The Ruggerfield - Bringing a lost Diesel Motorbike back into the fold.

I originally started to help promote the manufacture (both private and commercial) of the eco friendly, diesel powered motorcycle, a vehicle that I felt, was long overdue. But one of the most enjoyable aspects of running the website is uncovering machines that the majority of us just didn't know existed. This is the story of one such discovery and how I decided to do a little more than just put details of it up on the website...

I've now owned my 350cc Hatz powered diesel motorcycle since the year 2000 and, although I love it to bits, I've always hankered after something with a little more 'grunt'. The 170mpg figures are to die for but I've been seeking
a better balance of mpg to power for a while now. You can imagine my reaction when I received an email telling me that a machine capable of giving me that little bit extra was due to be sold after the owner, a talented engineer by the name of Colin Clarke, had sadly passed away.

The email in question came from a friend of the family, Julie, who was enquiring on their behalf as to what the possible value might be. "It really depends on how badly someone wants it," I replied. "You could expect to get anything from £500 to £2000 in my view." Already the hairs on the back of my neck were standing on end! The next email had several scanned 35mm photographs attached which allowed me to determine that the bike was indeed a Royal Enfield Bullet. But the detail was still hard to make out. I had to see it in the flesh!

The Ruggerfield under construction

There followed a series of phone calls to Graham, Colin's brother, who told me all he knew about the maker and the machine. When I heard that the builder, Colin, had worked at Loughborough University and was responsible for
engineering critical parts used on things like satellites, I started to get a very good feeling as to the kind of build that could be on offer here! There followed a period in which the Clarke family decided to put the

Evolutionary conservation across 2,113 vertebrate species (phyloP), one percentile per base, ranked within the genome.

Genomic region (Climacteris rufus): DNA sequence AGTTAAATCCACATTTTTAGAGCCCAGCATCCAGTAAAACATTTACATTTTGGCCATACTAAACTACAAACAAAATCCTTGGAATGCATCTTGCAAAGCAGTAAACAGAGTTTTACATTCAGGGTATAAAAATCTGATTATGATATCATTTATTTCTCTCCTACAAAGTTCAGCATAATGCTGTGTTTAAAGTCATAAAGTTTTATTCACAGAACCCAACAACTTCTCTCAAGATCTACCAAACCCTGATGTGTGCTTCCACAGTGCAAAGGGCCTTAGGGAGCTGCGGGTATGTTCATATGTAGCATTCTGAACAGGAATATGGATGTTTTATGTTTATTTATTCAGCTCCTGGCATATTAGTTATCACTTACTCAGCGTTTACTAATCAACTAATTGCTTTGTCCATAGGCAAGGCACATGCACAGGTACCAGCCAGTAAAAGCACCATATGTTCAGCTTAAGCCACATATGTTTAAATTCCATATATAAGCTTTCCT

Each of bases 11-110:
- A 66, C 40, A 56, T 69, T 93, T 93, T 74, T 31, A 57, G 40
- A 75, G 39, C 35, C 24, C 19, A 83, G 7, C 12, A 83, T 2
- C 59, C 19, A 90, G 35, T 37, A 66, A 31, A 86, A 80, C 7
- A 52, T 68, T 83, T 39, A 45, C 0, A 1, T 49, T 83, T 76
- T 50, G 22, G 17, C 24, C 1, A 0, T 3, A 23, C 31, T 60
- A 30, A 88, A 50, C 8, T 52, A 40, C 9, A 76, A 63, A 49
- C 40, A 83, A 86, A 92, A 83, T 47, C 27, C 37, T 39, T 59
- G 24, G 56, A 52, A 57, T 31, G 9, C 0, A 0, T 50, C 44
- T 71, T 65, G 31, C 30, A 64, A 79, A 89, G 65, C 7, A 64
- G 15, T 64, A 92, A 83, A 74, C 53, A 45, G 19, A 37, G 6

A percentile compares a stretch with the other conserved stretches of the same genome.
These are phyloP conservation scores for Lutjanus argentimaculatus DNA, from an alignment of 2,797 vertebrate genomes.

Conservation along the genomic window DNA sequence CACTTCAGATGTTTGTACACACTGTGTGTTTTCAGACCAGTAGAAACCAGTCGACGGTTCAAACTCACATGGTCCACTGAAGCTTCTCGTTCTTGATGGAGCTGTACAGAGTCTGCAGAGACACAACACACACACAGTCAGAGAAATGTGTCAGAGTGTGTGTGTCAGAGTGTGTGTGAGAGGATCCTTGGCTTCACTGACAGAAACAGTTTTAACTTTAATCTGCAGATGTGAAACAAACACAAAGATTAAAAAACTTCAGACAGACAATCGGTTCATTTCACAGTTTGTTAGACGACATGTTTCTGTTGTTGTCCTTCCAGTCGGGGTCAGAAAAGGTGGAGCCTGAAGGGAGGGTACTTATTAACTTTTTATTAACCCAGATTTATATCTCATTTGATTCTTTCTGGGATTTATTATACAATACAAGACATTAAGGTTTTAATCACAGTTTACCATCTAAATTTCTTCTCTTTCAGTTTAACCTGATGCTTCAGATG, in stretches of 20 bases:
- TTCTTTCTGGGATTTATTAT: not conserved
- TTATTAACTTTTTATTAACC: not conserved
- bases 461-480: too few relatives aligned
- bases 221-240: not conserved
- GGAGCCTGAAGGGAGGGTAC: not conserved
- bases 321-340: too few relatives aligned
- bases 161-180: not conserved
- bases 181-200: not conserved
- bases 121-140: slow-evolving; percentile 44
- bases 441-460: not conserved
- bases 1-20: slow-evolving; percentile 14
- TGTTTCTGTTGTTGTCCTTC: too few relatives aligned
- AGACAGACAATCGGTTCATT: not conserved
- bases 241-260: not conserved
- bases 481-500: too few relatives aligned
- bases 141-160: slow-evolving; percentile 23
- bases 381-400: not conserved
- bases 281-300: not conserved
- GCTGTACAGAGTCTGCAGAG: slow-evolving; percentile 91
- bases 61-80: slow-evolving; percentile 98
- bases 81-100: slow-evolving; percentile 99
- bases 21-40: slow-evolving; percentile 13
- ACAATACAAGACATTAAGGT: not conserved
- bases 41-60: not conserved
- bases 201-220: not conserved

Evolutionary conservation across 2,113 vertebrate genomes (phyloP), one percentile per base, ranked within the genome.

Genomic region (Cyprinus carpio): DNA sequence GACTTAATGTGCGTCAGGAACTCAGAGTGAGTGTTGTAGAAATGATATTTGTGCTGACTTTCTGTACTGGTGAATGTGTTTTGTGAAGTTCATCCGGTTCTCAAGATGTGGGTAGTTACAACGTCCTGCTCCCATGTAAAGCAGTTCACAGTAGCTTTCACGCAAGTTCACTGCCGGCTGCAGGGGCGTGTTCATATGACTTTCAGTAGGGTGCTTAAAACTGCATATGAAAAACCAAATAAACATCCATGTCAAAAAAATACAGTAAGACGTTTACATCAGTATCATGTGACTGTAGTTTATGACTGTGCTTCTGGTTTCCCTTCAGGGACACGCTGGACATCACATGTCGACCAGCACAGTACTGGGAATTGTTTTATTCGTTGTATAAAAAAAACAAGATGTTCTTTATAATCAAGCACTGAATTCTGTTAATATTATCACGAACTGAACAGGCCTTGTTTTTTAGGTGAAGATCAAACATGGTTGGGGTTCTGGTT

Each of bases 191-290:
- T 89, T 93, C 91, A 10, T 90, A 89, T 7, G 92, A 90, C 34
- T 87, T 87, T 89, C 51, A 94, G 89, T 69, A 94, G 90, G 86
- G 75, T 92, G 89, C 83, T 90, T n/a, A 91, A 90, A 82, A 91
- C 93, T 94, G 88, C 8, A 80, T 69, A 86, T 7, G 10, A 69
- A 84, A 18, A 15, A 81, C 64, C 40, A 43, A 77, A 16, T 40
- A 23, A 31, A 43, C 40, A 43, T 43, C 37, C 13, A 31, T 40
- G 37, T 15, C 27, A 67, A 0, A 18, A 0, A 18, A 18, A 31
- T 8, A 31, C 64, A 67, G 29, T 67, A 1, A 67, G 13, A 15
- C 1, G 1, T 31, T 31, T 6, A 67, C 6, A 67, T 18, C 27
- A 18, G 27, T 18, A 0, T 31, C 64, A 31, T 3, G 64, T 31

estate of Colin up for auction and Graham lost no time in telling me where the auction itself would take place. After getting an advance copy of the catalogue which told us two estates were to be sold off, I set about
planning the route and arranging to borrow a van for the day.

On this front my brother kindly came through and leant me his Ford Transit Connect while a workmate, Nick, decided to come along to after seeing all the machine tools
that were also up for grabs. Come the day of the auction we met at our place of work at 6am and headed
north through Gatwick and onto the M25. The journey was uneventful but it was the first time I'd done any real mileage in this van and I wasn't very impressed with the fuel economy. Two and a half hours later we found the
Manor Fields Farm entrance at the 2nd attempt. We were so prompt that the auctioneers had yet to put the signs out.


We drove down the long entrance road and parked up in the farm courtyard next to a temporary toilet. Jumping down from the van we walked over to the nearer but left-hand side of a huge facing barn where two swing doors were
partially open. On entering we saw the signing in table immediately to our right and before us, all the items from the estates laid out in numerous, neat rows. Overhead large lights, still in the process of warming up,
attempted to fill the void with their faltering light. One could see that the air itself was filled with dust particles swirling around and the smell of stored grain, piled high in an adjoining space, filled the air.

On the right-hand side, behind the signing in table were the vehicles, two of which were motorcycles. The smaller of the two was a small capacity belt driven Kawasaki whilst the other was clearly the bike I had travelled all
those miles to acquire. There, painted black, covered in a fine layer of dust and cobwebs was the 'Ruggerfield' in all its subdued glory. For a passing second I felt like an adventurer of old who'd stumbled into a darkened place only to be confronted by a beast of unknown potential. But there was only a moment's hesitation on my part before I went in for a closer look.

Colin Clarke stands next to his 'baby', The Ruggerfield.

With my heart doing a good impersonation of an old diesel pump, I approached her faster than the proverbial speeding bullet (!) and set about examining the build in detail. The first thing that struck me was the neatness of the weld around the outside of the primary cover. Indeed that itself slotted onto a base that I still believe today is better than an original Enfield one. There were no oil patches under this bike! Looking forward at the down-tube I could see immediately that the builder had taken his time and got it right. ¼ " steel had been used to fabricate one of the strongest looking fixings I'd ever seen. Just the thing to keep that Ruggerini 850cc twin in place.